By 2012, 292 million phones sold worldwide will contain these so-called near-field communications chips, according to consultancy ABI Research. "Consumers tell us they are ready," says Pam Zuercher, vice-president of product innovation and coordination for Visa USA. The credit card association's March survey of 800 U.S. consumers showed that 57% would be interested in buying such a phone. And among 18- to 42-year-olds, 64% said they'd switch wireless carriers for it. "We believe mobile banking will be one of the bigger applications," says Greg Latour, senior vice-president of technology development at wireless carrier Cellular South, which, like carriers Amp'd Mobile and Helio, already offers Obopay.


If optimists like Latour are right—and considering the success of contactless payments in places such as Korea, there's reason to think they will be—the increased reliance on mobile payments is likely to have a ripple effect on financial services. Wireless service providers will demand their cut of financial transaction fees. Mobile payments are also expected to crimp demand for cash and checks, which still account for more than half of all consumer purchases.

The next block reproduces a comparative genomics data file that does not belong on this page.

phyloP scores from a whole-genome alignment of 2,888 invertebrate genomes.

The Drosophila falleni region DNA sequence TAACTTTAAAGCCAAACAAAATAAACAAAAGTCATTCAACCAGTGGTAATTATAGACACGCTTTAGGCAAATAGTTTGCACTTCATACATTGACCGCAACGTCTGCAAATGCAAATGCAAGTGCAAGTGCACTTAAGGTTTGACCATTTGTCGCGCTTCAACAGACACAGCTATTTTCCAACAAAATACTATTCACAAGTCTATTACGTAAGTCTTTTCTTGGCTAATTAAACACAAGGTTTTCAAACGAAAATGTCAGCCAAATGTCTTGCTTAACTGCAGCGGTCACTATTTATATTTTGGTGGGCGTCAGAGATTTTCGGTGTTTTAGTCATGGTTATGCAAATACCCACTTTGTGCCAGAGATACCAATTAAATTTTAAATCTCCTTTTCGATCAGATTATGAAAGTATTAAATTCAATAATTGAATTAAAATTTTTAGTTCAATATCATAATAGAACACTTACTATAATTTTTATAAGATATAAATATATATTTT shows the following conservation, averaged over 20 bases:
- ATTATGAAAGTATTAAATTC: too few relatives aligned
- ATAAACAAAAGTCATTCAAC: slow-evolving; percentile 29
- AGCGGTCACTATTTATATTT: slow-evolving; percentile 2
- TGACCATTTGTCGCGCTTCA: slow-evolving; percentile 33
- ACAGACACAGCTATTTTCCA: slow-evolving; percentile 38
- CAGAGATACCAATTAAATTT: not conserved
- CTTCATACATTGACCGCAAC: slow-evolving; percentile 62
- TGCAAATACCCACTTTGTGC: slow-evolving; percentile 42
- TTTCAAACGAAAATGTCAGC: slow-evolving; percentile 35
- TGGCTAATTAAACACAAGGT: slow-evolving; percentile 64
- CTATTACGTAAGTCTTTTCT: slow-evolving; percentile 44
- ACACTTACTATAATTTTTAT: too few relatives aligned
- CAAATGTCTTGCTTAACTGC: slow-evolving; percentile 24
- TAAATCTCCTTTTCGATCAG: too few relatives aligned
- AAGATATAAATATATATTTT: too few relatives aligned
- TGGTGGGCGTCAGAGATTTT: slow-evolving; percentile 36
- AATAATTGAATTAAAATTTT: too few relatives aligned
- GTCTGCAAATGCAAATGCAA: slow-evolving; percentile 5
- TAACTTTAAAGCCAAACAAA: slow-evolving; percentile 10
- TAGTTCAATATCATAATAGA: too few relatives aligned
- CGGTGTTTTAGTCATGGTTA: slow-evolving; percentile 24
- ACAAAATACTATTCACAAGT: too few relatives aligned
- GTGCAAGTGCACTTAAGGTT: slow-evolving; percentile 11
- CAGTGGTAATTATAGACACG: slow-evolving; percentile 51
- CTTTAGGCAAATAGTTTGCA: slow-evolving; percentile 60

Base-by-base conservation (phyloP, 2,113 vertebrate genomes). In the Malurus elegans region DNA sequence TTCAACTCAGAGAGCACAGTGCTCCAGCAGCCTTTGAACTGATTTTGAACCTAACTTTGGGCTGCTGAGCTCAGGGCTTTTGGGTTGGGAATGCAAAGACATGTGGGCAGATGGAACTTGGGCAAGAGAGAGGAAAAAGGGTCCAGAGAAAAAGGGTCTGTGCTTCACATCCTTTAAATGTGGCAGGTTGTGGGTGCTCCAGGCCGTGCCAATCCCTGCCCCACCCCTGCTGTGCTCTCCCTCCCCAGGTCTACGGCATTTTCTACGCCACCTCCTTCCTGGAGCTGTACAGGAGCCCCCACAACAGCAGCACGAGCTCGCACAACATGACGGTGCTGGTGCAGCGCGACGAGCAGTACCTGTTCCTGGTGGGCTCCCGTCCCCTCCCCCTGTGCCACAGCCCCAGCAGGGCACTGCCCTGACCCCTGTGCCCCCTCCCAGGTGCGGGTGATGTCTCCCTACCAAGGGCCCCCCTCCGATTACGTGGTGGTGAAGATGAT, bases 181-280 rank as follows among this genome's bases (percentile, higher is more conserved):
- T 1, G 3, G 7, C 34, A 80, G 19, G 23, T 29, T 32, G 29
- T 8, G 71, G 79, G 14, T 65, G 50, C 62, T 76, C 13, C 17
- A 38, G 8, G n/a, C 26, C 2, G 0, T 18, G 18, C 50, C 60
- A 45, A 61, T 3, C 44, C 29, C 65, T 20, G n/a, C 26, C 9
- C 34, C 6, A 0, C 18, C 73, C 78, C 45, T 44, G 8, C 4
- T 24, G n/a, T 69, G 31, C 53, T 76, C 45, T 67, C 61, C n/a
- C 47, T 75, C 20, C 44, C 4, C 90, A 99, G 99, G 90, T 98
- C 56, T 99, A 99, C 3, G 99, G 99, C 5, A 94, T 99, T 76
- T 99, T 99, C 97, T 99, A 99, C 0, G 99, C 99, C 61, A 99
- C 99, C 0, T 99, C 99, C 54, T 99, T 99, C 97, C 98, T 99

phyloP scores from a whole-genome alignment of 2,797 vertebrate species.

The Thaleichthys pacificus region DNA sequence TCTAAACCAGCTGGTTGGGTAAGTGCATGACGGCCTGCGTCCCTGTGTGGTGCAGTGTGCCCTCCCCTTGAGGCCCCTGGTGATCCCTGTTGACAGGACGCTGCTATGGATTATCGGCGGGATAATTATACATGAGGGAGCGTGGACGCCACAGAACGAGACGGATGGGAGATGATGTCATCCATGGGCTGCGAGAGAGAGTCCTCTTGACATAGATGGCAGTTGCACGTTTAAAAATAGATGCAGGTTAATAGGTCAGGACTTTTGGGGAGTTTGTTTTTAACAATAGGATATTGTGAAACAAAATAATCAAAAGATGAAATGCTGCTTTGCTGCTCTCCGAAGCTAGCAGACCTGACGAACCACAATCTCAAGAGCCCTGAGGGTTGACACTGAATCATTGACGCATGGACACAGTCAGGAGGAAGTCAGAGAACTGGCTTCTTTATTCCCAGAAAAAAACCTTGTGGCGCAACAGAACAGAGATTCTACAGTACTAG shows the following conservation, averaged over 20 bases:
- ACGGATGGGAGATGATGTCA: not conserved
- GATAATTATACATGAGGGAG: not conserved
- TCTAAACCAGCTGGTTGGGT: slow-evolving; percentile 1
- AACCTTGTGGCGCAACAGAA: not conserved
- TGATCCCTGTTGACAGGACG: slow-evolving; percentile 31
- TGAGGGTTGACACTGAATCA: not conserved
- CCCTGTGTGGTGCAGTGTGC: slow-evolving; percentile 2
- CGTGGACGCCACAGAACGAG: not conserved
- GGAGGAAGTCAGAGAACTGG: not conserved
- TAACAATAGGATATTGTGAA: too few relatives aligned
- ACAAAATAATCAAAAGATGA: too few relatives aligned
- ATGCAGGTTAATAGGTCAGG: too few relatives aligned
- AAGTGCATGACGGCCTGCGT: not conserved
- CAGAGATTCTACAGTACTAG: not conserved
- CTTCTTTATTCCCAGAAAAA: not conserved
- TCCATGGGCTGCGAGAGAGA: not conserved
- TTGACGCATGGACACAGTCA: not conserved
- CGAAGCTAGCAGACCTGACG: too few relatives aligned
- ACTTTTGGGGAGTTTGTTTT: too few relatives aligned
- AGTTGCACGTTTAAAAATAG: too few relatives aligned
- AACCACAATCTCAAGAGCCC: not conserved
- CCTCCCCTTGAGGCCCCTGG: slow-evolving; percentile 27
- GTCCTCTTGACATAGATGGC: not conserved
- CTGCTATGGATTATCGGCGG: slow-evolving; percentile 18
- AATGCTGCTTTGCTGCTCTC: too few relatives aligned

At stake is $1.4 trillion in small payments of under $25 made in the U.S. each year. By 2010, about 10%, or $140 billion, of all payments under $25 will be made with contactless cards, estimates Dan Schatt, an analyst with consultancy Celent. Of those, 10% could be paid with mobile phones, he estimates.

Established players such as Visa, MasterCard, and First Data (FDC) will continue to angle for the business of processing payments and the right to collect the fees that amount to as much as 2% of purchases. But use of checks, printed by companies such as John H. Harland, could be affected. So could demand for ATMs, run by companies like First Data, recently purchased by an affiliate of private equity firm Kohlberg Kravis Roberts for $29 billion, Schatt says.

Plenty of Players

A number of upstarts stand to benefit. Schatt lists companies like Gemalto, which makes Smart Cards for contactless payments. Companies such as Atlanta-based Firethorn and Sausalito (Calif.)-based mFoundry, which power mobile banking and payments applications could profit from this move. So could outfits like ViVOtech, which sell related hardware such as in-store scanners. "We can get a bank up and running [on mobile phones] in six weeks," says Drew Sievers, co-founder and CEO of mFoundry.